Understanding Chinese Festivals in English

The country’s history dates back more than 5000 years, and they’ve celebrated these festivals that date back as far into their past. These distinctive traditions, which reflect brilliant colors and rich historical meanings in their current day Circulating Holiday Practices, all illustrate how timeless China’s cultural heritage is. 

Most traditional Chinese holidays originated in the Qin Dynasty and were firmly established by the Han Dynasty. The Qin Dynasty first established major holidays around 200 BC, such as Spring Festival, which later became known internationally through interactions with other cultures.

Chinese cultures and daily lives include many festivals that share the trait of being deeply rooted in tradition and history. Each month-wise celebration varies due to the western calendar being used by many people worldwide. At the same time, traditional holidays are observed based on the lunar or agricultural calendar. Still, it doesn’t matter whatever celebration you celebrate because your thoughts will always reach out towards happiness, health, luck, and a rich family reunion.

If you find Chinese culture interesting and want to visit, explore more about the culture and traditions. If you are fluent in Chinese, your language knowledge can facilitate learning new things. You can apply for online courses or 線上英文.

Understanding Chinese Festivals in English:

    1. Spring Festival

The first day of the first lunar month marks the beginning of the Spring Festival, commonly known as the Chinese New Year. Chinese around the world celebrate this festival for seven days. Still, festivities begin on the eve with more than two weeks worth of events, including parades filled with colorful costumes or elaborate dance routines in search of luck from gods above so they’ll bring good fortune to your household or business enterprise.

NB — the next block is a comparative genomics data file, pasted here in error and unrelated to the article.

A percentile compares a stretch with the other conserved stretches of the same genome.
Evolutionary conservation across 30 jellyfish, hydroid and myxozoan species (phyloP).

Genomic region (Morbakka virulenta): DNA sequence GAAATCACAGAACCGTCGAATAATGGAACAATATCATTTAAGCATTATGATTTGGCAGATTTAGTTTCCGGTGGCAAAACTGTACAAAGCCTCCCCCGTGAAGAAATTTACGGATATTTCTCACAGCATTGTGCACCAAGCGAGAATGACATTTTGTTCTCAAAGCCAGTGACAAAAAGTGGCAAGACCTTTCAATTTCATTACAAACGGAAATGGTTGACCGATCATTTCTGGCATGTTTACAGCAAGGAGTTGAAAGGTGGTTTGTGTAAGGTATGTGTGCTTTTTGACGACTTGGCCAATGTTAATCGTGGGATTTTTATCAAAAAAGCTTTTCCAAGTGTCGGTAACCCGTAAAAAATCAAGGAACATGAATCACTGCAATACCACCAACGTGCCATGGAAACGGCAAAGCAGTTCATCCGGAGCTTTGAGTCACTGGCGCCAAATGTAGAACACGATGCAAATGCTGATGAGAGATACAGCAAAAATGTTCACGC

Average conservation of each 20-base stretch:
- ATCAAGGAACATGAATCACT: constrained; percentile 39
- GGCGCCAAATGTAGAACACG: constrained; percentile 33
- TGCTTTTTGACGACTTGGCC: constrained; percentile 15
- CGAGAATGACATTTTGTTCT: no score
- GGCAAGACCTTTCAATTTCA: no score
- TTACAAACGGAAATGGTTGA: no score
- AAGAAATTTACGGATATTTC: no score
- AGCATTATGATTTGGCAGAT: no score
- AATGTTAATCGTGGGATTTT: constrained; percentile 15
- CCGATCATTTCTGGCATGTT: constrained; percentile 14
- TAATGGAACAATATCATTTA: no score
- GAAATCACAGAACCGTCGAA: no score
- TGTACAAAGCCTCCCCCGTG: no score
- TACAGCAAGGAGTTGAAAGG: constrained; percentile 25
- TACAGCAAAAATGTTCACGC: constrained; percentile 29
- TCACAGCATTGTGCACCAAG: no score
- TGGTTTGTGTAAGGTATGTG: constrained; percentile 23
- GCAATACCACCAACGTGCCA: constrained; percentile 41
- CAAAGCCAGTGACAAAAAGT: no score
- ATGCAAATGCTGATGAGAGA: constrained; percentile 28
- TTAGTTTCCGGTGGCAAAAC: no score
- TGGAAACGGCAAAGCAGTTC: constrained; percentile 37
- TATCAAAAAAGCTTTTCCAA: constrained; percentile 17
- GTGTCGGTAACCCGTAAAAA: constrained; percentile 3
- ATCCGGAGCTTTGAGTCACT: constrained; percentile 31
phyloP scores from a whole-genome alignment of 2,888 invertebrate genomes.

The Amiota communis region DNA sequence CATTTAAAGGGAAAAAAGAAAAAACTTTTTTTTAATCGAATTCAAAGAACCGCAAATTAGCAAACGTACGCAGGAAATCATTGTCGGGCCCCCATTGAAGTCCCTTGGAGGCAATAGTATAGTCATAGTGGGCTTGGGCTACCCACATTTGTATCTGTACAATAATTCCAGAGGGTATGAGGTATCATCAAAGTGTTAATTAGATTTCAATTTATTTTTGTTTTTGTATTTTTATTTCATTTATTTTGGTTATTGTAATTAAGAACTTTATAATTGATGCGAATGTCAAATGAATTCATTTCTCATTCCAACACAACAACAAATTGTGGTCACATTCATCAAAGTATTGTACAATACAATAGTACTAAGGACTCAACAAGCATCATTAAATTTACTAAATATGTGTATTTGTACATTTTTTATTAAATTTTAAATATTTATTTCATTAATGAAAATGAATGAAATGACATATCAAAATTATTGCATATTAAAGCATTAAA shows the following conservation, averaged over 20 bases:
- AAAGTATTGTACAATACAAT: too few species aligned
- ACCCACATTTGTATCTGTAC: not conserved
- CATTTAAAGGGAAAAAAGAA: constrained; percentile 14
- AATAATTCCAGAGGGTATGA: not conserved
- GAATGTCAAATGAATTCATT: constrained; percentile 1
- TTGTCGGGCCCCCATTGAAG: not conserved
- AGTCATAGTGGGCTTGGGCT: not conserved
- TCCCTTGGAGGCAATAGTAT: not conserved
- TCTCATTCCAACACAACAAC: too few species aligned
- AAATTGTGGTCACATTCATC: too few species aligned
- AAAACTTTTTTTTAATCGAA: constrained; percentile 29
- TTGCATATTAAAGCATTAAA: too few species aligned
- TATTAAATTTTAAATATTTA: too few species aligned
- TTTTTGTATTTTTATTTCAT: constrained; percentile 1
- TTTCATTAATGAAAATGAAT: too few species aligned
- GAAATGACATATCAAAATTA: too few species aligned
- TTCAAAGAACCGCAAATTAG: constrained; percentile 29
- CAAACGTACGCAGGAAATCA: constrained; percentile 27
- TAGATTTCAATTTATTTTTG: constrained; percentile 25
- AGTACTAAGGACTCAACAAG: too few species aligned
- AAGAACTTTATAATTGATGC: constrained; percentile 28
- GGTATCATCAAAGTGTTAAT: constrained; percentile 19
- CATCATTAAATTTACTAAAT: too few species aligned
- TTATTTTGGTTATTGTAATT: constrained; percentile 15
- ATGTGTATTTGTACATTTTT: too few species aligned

The beginning celebration starts with family members gathering together at home for breakfast before they head out for good luck visiting with friends, old classmates, or neighbors.

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    2. Lantern Festival

It is a celebration of family, food, and balloons which has its roots in Chinese history more than 2000 years ago when Buddhist monks would celebrate Buddha’s birthday by hanging lanterns on the 15th-day lunar calendar. 

The general populace observed these rituals, which later expanded throughout China and East Asia – but with one difference: Tangyuan; instead of rice balls, you’ll find these small spheres packed tightly with sweetened sticky sugar called gula Jawa or Malay turmeric root powder ground into powder when cooked into syrup known simply as gula mellat here. 

These delicious sweets are packed with fruit, almonds, or sesame, forming into tiny flawless spheres of delight before being boiled. These stand for wholeness in our family which brings harmony among all people.

    3. Qingming Festival

People celebrate the Sweeping of the Tombs Festival on the third or fourth day of April. Families visited their dead relatives and loved ones’ graves to clean the location and make offerings. The origins can be traced back to history when emperors would pray for endless blessings for their prosperity and peacefulness while paying homage by offering sacrifices. In addition to sweeping, weeding near the tomb is also included in this process, so it looks nice when visitors come back later during the year.